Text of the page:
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Grant Reynolds returns with world wisdom for graduates

July 4, 2019
By ELIZABETH IZZO - Staff Writer (eizzo@adirondackdailyenterprise.com) , Lake Placid News

LAKE PLACID - Grant Reynolds walked up to the stage with a blank expression, dressed in a pressed white button-down shirt and black pants, his neat black hair slicked back.

As he took to the podium at the Olympic Speedskating Oval in front of the Lake Placid Middle-High School Friday, June 28, the Adirondack High Peaks loomed in the distance, dark blue behemoths against the light evening sky. To his right, 57 high school students garbed in cobalt caps and gowns sat in various states of attention.

Reynolds, 31, never thought he'd be in this situation - living in New York City, a partner of a successful hospitality group, and considered successful enough to be invited to speak at his alma mater during the Class of 2019's graduation ceremony.

Article Photos

Grant Reynolds, a Lake Placid native and LPHS alumni, was the guest speaker at the Class of 2019’s graduation ceremony.
(News photo — Elizabeth Izzo)

"When I was first asked, it took me a while to really understand why," he said. "I think in life, it's hard to look at yourself from the outside.

"It's a great honor, and I think for me, growing up in Lake Placid and my path to where I'm at now in life, I've got a long way to go and a lot of work ahead of me. I'm not an athlete with a gold medal."

A 2006 LPHS graduate, Reynolds is currently a partner at Delicious Hospitality. He helped open Charlie Bird, a critically acclaimed Italian-American restaurant in New York City, along with two other restaurants and a wine store.

When he was 24 years old, he became one of the youngest people to pass the Advanced Sommelier exam from the Court of Master Sommeliers. He was named to the Forbes 2018 30 Under 30 list.

Reynolds grew up on Hillcrest Avenue. He was 13 years old when he got his first job in a restaurant. That summer, he was tasked with doling out sprinkles on custard at an ice cream parlor on Saranac Avenue. He later passed through the now-closed Villa Vespa, peeling garlic and seeding tomatoes. He worked at Mr. Mike's Pizza on Main Street, and the Lake Placid Lodge.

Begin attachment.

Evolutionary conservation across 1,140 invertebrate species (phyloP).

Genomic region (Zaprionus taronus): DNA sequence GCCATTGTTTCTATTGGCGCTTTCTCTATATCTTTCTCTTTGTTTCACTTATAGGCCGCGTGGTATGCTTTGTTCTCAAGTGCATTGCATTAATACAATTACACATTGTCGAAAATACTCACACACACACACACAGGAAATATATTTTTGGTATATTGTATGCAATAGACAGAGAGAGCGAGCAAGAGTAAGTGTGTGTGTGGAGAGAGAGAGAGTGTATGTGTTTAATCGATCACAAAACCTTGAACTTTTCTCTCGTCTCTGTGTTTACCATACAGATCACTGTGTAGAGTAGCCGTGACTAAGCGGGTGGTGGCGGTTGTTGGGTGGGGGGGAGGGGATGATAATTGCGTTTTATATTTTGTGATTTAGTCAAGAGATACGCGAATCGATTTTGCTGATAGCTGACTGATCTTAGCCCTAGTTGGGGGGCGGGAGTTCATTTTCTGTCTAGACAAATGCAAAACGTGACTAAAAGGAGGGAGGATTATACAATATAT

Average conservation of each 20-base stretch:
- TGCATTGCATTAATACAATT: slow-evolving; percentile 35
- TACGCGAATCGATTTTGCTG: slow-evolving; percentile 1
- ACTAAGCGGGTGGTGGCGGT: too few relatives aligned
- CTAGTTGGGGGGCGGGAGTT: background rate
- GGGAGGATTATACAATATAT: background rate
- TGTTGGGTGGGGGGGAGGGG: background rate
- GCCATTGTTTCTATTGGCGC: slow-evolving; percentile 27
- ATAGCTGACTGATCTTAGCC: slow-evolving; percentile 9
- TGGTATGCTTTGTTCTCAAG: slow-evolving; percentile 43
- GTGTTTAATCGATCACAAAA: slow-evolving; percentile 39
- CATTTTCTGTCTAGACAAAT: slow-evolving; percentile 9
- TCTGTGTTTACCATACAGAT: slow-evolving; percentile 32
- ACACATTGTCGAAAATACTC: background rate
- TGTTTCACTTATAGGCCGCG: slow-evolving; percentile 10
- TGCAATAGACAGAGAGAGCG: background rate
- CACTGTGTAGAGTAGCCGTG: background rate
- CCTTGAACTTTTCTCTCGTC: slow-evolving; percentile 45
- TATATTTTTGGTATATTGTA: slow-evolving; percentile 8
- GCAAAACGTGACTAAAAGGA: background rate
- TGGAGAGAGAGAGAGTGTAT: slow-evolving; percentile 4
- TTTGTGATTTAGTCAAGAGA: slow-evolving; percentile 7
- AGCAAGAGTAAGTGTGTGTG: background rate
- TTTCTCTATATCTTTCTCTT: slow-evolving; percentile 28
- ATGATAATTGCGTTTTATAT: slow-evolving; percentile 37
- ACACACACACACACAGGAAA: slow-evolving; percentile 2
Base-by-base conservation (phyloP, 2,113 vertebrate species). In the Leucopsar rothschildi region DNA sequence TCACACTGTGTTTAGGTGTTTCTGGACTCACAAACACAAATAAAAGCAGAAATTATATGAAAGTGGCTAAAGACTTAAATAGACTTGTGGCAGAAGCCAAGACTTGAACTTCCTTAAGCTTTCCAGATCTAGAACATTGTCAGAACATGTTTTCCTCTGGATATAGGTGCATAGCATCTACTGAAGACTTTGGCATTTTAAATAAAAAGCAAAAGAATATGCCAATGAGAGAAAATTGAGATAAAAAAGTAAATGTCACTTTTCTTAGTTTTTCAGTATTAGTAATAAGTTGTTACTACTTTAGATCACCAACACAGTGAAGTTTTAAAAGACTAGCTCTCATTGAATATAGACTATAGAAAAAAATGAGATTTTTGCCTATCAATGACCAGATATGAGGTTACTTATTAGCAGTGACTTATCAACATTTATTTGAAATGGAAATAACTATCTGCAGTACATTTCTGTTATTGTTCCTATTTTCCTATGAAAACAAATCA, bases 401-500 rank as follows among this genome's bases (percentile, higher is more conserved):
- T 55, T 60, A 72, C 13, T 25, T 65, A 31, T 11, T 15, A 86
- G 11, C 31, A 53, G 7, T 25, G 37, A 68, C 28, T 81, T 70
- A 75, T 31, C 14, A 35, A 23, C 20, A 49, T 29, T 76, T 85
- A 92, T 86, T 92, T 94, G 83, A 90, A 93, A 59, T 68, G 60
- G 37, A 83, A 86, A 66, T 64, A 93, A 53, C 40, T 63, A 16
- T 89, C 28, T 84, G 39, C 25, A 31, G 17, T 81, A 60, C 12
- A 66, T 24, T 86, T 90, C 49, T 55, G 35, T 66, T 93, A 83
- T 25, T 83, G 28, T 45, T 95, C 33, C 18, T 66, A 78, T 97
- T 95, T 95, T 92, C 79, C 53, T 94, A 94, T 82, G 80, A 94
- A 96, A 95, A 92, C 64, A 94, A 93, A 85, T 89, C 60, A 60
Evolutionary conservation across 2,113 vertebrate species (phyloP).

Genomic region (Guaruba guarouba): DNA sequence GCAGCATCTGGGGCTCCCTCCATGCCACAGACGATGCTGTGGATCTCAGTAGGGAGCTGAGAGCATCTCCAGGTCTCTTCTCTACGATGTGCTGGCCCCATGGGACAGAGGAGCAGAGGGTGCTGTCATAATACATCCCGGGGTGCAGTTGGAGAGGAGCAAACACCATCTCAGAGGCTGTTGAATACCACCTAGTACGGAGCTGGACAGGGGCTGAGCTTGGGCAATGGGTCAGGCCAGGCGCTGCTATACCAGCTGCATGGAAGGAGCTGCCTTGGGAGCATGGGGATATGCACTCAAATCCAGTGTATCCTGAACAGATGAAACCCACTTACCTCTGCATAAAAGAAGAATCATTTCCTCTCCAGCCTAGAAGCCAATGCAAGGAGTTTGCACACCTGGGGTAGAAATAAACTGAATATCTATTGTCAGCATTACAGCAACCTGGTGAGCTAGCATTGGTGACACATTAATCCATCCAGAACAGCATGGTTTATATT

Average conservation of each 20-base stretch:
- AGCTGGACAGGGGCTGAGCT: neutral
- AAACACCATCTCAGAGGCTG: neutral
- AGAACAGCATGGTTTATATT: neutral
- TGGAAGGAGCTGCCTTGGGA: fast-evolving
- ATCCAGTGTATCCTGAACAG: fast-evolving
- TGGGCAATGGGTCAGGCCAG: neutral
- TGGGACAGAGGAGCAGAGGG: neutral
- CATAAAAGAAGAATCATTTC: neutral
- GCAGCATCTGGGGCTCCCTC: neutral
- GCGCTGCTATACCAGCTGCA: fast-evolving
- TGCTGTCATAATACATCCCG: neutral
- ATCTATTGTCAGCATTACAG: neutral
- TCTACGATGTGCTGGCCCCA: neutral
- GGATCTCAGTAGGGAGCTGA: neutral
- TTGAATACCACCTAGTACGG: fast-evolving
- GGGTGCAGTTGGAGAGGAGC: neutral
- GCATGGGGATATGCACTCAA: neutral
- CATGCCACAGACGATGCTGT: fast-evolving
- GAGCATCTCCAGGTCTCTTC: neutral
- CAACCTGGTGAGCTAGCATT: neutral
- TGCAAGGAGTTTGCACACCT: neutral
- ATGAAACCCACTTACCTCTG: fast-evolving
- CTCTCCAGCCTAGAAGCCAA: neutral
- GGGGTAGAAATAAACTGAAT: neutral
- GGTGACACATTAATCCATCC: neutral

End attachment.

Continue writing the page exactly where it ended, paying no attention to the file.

Asked if he developed his love for the industry in Lake Placid, Reynolds laughed.

"No. I think, for me, it was a skill set that I didn't know would be really beneficial and turn into something that I'd love," he said. "I loved it, but I didn't want to limit myself that early on to that career."

He was a foreign exchange student in Piedmont, Italy, for about a year before attending college in Boulder, Colorado. While earning degrees in Italian and film studies, he worked at Frasca Food & Wine and trained under co-owner and renowned sommelier Bobby Stuckey.

"I started to study wine in a very serious way," he said.

While Reynolds was there, the restaurant received three James Beard Foundation award nominations for Outstanding Wine Service. Frasca won a James Beard award for Best Wine Program in 2013.

"I was the person that talked to you about wine at the table," he said. "This was a place that had a selection of 500 to 600 wines. It's still today one of the best restaurants not only in Colorado but on the West Coast."

When Reynolds graduated, he traveled to Burgundy, France, where he worked the harvest at Domaine Dujac - a 52-year-old wine producer. For a few months, he worked at Copenhagen's Noma restaurant, named the second of 50 best restaurants in the world by a panel of 1,000 culinary experts. He decided to move to New York City in 2012.

"At that point, I wasn't really sure exactly what I wanted to do," he said. "I knew I wanted to continue to work in restaurants."

Reynolds worked for Grand Cru Wine Consulting before helping open SoHo's Charlie Bird with sommelier Robert Bohr and chef Ryan Hardy. Next came Pasquale Jones and Legacy Records, both Italian restaurants, and Parcelle, a wine shop.

Alongside his best friend from the Lake Placid High School, musician Artur Novoselsky, he recently started the Hillcrest Fund, a scholarship program for local students named after the neighborhood they once shared. The duo hope to award a scholarship between $1,000 to $1,500 to one or two Lake Placid High School students who intend to pursue four-year degrees in a creative field. They also hope to kickstart a mentorship program to connect students with successful Lake Placid alumni.

When Reynolds returned to his hometown to speak at Lake Placid's high school graduation June 28, he hoped to impart upon the students that the world is larger than the Olympic Region - and the opportunities are endless.

"I think all I want to do is encourage people not to get stuck or discouraged by what other people are doing or what they're told to be doing," he said. "Focus on doing the thing that inspires you or makes you the happiest.

"Growing up here, I never knew what I do today was even possible until I moved on and learned. I didn't know that job existed.

"You can have success, you can have a great life in something that you might not even know is a possible career path. And it could be something that you create for yourself, too."

 
 

 

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